Multiculturalism has been successful in Australia in general term. There has been an increased constitutional right and cultural enrichment but generally most of the principles of multiculturalism have not been realized and remain only defined (Galligan & Roberts 2007 ).

In this context, there has not been full participation of everyone in the democratic processes, decision making remains an enclave of those in power, education and social services to the immigrants are largely ignored while federalism still lingers on many years after its demise.

Reasons for the Success in multiculturalism in Australia

Despite these challenges, the policy has to a large extent been doing well though not as successful as it is in Canada. The reason behind the implementation has been credited to the egalitarianism of the Australian people, the strong support rendered by successive regimes, organizations such as the Australian institute of multicultural affairs amongst others. The upsurge of globalization, mass movement and the growth in I.C.T. has been pivotal in the transformation of the ideas about nations (Kerkyasharian 1998).


Improvements in transport and the transformation in the field of communication has led to the rise of globalization which has in turn given rise to multicultural societies. Challenges continue to face these multiethnic democracies. Unless these states embrace the representation of the minorities in terms of their languages, their culture and their religion, then they will continue to experience challenges in governance and far reaching effects may be felt like in the case of Iraq.

Canada is one of those few countries where multicultural policies have been tested and proved successful and in fact any country that endeavors to practice multiculturalism must borrow from Canada. Canada has been able to overcome under-representation of the minority.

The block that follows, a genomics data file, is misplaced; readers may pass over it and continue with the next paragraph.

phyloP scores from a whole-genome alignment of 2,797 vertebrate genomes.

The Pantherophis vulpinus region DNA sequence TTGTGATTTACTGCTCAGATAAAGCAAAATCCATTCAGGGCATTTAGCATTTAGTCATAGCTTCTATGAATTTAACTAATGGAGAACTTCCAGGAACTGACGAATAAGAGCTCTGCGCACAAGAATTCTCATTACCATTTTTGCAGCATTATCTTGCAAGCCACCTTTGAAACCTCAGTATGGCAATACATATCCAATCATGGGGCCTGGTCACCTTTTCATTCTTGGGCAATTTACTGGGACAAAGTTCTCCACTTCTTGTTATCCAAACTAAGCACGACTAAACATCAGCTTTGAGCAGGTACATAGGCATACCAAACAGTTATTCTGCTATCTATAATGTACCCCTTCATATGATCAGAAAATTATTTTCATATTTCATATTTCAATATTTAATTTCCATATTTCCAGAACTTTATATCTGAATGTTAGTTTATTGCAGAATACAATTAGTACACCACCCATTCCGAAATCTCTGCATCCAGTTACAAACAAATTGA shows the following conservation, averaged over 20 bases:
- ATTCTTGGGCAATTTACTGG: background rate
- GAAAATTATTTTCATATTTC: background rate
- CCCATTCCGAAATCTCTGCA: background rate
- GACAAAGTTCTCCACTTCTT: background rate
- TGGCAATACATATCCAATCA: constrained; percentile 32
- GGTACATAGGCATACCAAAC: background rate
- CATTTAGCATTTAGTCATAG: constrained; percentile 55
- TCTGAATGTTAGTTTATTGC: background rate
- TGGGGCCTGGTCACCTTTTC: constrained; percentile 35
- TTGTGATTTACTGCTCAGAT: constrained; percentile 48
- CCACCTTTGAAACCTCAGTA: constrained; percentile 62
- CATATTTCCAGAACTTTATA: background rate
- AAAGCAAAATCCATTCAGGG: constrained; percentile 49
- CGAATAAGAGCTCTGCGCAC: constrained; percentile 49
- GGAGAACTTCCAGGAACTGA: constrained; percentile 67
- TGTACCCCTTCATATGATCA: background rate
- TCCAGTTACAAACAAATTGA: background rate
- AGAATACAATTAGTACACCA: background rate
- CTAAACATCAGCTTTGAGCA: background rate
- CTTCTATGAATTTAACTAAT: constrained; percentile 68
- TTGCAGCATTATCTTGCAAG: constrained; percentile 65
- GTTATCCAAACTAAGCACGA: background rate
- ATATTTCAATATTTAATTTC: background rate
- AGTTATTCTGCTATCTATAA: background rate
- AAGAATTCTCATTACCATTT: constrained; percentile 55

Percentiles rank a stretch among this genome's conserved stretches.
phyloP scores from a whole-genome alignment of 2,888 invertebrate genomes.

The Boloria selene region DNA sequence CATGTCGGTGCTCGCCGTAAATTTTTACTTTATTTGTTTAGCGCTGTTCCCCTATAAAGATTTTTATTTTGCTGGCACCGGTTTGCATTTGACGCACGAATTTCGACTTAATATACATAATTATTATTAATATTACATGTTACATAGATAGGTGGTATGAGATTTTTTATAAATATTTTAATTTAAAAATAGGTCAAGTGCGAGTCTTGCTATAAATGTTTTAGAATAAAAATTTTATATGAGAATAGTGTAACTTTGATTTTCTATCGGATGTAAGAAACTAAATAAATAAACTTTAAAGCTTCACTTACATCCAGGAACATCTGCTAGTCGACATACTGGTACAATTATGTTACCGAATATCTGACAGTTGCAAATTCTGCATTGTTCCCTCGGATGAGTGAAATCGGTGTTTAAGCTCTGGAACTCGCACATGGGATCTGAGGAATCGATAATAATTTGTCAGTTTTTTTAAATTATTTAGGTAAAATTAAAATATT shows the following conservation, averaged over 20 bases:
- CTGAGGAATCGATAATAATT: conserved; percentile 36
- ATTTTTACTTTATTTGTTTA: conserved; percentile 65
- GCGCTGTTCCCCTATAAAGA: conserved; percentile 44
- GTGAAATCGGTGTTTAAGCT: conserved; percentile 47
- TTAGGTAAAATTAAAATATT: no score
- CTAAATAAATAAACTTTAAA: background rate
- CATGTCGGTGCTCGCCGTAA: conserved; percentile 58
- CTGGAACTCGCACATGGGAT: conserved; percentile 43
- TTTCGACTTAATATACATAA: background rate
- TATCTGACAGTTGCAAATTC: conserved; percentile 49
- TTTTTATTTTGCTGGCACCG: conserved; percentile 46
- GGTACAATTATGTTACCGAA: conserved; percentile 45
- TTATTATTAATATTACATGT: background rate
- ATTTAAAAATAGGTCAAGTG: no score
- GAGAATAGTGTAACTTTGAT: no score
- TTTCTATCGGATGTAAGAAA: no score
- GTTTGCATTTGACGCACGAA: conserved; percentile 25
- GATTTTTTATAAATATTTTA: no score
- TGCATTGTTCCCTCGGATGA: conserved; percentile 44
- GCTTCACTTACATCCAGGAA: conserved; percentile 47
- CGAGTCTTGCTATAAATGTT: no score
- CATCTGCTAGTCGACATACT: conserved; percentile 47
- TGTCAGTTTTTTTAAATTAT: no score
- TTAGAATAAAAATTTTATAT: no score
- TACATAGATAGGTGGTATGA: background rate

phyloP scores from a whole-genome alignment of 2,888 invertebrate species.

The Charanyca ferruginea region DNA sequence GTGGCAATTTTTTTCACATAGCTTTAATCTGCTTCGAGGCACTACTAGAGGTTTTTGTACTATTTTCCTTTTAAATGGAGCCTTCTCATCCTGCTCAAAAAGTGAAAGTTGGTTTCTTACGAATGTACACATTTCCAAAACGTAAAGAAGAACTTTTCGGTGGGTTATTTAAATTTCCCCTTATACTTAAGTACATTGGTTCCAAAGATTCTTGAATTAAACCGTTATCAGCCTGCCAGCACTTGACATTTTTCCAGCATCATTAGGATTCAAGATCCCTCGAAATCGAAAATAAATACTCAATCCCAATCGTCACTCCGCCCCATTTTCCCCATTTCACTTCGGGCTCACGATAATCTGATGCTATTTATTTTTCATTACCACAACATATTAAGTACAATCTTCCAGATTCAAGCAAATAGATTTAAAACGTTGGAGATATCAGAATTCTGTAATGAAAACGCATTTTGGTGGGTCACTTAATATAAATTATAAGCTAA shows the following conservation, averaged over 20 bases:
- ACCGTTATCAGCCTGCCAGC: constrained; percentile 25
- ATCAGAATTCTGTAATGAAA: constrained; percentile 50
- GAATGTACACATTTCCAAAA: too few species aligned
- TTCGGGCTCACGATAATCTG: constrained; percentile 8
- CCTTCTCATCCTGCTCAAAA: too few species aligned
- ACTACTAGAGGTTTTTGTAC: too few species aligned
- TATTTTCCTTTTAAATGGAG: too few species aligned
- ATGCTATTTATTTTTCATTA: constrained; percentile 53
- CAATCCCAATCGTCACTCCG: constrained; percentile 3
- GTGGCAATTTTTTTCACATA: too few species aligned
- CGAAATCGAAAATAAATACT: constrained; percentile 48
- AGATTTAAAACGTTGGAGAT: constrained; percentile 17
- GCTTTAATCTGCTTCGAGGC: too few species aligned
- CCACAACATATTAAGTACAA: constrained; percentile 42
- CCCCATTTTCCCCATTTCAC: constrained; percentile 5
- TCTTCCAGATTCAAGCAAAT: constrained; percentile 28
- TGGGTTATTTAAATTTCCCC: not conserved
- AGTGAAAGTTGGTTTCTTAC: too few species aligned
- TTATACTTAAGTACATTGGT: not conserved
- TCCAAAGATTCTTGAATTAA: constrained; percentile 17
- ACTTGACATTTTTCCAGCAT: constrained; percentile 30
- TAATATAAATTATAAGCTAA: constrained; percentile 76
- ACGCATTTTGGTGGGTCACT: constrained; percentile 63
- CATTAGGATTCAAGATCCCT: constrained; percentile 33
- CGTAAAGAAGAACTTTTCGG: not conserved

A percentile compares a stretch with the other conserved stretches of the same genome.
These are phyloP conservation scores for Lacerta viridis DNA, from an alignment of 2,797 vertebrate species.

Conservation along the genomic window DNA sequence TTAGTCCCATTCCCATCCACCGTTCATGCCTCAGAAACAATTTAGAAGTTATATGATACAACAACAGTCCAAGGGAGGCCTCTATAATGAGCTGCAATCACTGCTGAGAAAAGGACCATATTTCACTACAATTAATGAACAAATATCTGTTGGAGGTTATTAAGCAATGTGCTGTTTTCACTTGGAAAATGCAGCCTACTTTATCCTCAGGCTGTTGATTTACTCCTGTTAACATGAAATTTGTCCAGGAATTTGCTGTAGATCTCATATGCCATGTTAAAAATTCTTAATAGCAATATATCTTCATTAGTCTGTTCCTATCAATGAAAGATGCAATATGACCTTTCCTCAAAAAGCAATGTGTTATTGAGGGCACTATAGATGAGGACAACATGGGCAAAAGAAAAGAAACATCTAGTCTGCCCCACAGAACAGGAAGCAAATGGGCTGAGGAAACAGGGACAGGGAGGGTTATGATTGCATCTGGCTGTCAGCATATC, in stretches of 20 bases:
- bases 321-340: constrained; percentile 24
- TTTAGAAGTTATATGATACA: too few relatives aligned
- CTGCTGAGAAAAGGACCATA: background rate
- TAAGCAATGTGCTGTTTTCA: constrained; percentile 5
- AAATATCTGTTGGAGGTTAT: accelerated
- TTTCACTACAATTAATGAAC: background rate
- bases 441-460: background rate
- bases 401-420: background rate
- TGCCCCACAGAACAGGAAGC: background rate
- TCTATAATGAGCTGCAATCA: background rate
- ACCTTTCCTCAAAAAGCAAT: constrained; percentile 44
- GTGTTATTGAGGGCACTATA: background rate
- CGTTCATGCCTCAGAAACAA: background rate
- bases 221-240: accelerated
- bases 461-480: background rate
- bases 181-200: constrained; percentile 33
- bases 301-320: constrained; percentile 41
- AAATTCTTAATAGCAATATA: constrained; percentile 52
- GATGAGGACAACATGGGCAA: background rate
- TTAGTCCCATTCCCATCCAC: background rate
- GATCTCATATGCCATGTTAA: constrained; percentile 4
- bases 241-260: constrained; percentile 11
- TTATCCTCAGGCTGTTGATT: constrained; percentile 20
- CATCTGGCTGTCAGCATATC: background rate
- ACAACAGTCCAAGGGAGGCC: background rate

Australia is also struggling with the implementation of the policy many years after its enactment although it has recorded a certain level of success. It is therefore my view that the best multicultural society to envisage is that found in Canada.

Reference List

Alfredsson G. and Ferrer, E. 2004, Minority Rights: A Guide to United Nations

Procedures and Institutions. UN Guide for Minorities, Pamphlet No. 9. Lund, Raoul Wallenberg Institute of Human Rights and Humanitarian Law

Aspinall, P. & Watters, C. 2010, Refugees and asylum seekers: A review from an equality and human rights perspective. Web.

Galligan, B. & Roberts, W. 2007, Australian Multiculturalism: Its Rise and Demise Web.

García, D. 2010, beyond Assimilation and Multiculturalism: A Critical Review of the Debate on Managing Diversity .Journal of international migration and integration. Web.

Hawthorne, L. 1996, A. Web.

Kerkyasharian, S. 1998, Multiculturalism in Australia–Today and Tomorrow. Web.

Kymlicka, W. 2010, Multiculturalism In Canada. Web.

Makarenko, J. 2010, . Web.

May, S.1999, Critical multiculturalism: rethinking multicultural and antiracist education Social Research and Educational Studies. London, Routledge.

Panossian, R. Berman, B. & Linscott, A. 2007, Governing diversity: Democratic Solutions in Multicultural Societies. Web.